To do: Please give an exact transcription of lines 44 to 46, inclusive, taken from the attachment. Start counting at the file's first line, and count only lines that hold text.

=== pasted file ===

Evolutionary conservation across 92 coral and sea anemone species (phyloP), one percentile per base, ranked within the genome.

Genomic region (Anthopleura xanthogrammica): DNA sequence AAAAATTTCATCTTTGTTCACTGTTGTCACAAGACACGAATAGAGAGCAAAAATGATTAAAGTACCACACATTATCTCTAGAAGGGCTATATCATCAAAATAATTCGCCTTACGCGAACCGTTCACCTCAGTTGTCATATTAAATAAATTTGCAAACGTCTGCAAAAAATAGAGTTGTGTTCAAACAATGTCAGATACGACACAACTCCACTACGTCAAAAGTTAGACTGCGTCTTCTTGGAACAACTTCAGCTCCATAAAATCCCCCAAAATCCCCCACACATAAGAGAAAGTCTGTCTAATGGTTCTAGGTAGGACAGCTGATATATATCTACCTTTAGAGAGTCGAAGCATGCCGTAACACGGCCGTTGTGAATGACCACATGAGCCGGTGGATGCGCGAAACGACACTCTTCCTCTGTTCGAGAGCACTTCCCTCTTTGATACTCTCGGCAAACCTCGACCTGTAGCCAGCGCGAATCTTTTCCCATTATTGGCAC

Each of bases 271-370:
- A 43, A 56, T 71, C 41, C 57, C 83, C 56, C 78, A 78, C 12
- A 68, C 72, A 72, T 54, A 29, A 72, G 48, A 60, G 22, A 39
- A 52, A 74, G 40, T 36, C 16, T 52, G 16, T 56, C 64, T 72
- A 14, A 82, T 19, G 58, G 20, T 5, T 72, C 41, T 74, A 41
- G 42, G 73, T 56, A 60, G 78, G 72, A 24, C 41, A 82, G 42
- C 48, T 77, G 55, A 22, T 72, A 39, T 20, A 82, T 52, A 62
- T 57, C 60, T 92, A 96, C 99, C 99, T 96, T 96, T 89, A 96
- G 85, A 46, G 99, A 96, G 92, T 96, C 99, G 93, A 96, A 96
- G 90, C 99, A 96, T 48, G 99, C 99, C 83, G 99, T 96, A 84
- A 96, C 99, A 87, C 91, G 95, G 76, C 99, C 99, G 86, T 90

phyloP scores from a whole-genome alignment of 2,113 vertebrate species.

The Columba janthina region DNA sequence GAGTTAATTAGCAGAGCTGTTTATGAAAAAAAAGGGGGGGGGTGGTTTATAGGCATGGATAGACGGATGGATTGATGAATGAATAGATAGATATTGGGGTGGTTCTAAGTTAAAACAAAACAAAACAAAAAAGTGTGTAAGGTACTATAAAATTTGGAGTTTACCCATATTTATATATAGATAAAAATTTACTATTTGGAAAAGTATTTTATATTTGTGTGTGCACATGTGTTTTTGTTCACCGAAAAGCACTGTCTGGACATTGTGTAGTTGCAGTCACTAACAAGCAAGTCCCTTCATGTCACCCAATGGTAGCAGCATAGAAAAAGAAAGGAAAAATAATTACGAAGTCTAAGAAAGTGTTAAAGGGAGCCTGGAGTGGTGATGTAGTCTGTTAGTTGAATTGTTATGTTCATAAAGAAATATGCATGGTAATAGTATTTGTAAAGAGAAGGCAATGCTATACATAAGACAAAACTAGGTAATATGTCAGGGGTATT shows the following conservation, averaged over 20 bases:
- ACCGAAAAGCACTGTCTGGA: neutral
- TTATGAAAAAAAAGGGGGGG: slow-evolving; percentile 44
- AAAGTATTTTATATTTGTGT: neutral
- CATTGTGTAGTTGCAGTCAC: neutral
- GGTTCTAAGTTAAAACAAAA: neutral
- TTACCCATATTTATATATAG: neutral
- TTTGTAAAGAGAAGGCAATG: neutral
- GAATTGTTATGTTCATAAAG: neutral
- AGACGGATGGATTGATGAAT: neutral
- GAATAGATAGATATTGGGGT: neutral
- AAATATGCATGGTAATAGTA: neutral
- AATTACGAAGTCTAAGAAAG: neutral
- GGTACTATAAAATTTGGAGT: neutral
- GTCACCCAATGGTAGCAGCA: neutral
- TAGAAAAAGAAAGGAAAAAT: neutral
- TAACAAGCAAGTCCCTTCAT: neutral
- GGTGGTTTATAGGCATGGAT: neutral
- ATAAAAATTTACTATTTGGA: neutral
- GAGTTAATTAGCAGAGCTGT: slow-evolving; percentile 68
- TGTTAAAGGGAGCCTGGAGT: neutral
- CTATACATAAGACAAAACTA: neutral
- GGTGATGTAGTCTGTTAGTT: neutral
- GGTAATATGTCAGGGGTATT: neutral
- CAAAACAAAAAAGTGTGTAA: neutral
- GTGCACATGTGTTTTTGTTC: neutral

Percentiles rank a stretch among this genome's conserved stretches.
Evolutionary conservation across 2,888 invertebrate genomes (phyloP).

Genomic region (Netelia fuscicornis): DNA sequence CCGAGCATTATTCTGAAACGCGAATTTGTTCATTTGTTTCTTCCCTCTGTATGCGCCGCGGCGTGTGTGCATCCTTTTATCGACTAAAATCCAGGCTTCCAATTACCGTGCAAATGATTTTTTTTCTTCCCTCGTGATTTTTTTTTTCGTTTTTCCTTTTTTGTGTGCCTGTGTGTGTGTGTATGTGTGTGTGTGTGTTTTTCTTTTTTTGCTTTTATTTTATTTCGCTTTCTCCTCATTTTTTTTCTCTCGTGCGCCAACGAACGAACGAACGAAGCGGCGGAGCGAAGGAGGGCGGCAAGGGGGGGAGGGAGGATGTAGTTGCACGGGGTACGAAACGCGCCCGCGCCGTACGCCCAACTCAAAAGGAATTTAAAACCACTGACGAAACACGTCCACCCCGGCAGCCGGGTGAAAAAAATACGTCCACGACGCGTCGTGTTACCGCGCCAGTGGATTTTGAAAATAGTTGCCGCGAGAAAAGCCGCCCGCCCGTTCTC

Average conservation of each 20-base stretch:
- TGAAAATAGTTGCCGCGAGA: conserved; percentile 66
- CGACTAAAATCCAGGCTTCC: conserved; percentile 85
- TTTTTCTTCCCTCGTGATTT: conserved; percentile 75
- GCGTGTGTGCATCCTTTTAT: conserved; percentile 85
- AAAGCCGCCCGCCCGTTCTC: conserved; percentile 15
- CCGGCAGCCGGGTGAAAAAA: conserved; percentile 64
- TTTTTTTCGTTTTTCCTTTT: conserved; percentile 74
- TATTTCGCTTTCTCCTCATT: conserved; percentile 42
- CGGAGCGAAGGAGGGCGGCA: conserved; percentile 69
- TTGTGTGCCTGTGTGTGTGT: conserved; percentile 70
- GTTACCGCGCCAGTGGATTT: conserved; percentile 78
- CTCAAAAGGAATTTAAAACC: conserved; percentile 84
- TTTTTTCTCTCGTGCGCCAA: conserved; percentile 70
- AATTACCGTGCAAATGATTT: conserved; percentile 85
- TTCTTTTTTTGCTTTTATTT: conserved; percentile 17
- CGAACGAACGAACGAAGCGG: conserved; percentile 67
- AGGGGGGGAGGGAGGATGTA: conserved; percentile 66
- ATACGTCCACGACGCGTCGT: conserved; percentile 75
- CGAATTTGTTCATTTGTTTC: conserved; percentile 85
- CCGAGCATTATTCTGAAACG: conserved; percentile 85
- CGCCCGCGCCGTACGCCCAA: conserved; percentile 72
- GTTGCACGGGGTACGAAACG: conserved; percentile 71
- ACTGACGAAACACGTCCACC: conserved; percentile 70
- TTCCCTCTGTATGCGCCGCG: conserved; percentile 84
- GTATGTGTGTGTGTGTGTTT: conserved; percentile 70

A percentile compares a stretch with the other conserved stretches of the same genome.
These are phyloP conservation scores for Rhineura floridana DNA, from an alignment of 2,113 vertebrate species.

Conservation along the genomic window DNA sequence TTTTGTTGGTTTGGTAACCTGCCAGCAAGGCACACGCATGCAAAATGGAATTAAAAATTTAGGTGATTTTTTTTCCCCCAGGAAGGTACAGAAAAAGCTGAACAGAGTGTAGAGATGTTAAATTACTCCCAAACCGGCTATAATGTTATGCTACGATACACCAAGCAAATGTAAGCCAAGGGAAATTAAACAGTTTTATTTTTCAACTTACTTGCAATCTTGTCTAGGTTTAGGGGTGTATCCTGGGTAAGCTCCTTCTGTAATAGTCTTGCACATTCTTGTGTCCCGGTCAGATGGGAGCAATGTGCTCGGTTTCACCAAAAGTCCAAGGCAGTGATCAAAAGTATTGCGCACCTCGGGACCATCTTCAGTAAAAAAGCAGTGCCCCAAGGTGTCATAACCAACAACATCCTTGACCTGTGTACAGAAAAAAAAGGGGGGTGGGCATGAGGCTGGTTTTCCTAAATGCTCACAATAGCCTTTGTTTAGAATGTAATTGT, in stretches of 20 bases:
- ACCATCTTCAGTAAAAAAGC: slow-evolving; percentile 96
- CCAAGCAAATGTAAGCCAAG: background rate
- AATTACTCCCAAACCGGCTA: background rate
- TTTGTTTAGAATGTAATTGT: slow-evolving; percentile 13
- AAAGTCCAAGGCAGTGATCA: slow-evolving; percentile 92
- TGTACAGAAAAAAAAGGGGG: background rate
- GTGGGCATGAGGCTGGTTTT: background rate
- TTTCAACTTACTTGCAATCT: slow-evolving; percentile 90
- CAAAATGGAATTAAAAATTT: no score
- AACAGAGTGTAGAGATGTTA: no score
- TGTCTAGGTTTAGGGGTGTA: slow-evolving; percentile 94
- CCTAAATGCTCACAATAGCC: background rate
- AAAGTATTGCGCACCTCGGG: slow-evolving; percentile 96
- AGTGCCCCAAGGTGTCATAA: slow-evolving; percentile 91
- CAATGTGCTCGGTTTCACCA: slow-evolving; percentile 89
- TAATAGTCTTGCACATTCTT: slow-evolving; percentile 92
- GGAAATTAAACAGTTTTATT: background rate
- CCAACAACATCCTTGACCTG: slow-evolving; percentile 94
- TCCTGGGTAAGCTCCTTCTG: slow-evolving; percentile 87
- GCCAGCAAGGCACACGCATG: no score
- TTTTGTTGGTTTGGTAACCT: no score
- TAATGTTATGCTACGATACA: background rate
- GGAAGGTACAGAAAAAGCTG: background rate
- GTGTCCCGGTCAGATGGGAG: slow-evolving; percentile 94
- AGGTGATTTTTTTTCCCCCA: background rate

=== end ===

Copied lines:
Average conservation of each 20-base stretch:
- TGAAAATAGTTGCCGCGAGA: conserved; percentile 66
- CGACTAAAATCCAGGCTTCC: conserved; percentile 85